At first it was tremendously difficult for me to deal with any suffering connected to my mother. Bound by my religious upbringing, which had commanded me to honor my parents, I felt a huge sense of guilt for discovering such negative feelings towards her.
It took numerous sessions before I understood that I was not a bad girl who should be punished for being angry inside. As I began to tap into my long-repressed resentment, it gradually became liberating to release those emotions.
Part of discharging the pain involved replacing my mother (in my mind), who never wanted me –replacing her with the perfect mother floating into my thoughts. The woman who appeared was myself, as the grown adult woman I had become, and instead of allowing the anger towards my mother to affect my life, I transformed it into a peaceful solution in the therapy sessions.
The process of learning how to love myself and to honor my true feelings had begun.
This became the first step in letting go of my need to have my mother be who and what she had no capacity to become, and this led me to forgive her for resenting me for having been born.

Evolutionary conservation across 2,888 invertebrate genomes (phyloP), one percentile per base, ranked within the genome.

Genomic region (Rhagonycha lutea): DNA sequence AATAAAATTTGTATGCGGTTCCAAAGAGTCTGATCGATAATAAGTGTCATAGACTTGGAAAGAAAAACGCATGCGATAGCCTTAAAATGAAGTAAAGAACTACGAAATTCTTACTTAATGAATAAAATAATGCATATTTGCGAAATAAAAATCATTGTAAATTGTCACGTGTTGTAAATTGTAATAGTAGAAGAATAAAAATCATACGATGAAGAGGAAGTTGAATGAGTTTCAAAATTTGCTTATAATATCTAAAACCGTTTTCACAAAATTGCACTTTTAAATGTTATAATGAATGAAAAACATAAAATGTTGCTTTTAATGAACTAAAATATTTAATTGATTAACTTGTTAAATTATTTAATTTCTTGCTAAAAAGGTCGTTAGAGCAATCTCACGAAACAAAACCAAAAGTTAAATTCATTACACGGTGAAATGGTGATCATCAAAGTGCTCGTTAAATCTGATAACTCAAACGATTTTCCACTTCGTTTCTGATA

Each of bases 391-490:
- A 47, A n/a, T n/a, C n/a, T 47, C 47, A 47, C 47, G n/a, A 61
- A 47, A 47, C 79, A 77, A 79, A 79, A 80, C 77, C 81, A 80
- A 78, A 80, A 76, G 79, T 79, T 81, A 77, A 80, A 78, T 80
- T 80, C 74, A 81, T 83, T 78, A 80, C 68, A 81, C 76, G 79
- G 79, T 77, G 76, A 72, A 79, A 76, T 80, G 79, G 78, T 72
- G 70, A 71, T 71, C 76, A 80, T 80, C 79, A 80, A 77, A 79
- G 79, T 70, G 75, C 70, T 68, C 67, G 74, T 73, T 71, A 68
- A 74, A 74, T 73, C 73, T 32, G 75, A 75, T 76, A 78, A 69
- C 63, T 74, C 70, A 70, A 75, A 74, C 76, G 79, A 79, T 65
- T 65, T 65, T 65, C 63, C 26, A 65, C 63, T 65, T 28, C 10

During the first few months of hypnoanalysis, there was no expectation of connecting my childhood with my physical affliction. I began the therapy in hope of driving away the depression and thoughts of suicide. To my amazement, after resolving the emotional deprivation of being unwanted by my mother, a number of my physical symptoms suddenly disappeared. The power of the mind was illuminating. Cfids/ME is a medical diagnosis, so I had no belief that any change would occur in my body. My therapist had not disclosed to me that my mind had the power to create the illness, and thus, the power to heal it. She instead allowed the process to gradually unfold on its own.
The blurred vision and lack of concentration were the first to go, followed by the unusual headaches and the numbness in my limbs. While symptoms were being expelled, my emotional well-being began to emerge out of the depths of my previous malady.
The therapy worked like a surgical procedure, removing pain from my body, but by using my mind, not a knife. It was not unusual to feel as if I was recovering from surgery. By the afternoon, or the next morning, I always felt clearer, more cheerful, and I began to reconnect with the person I truly am, the person who was once buried beneath the toxic clutter of hidden emotions.
As time went by, further exploration into my childhood triggered events much more disturbing to a child than having a mother who never desired to have children.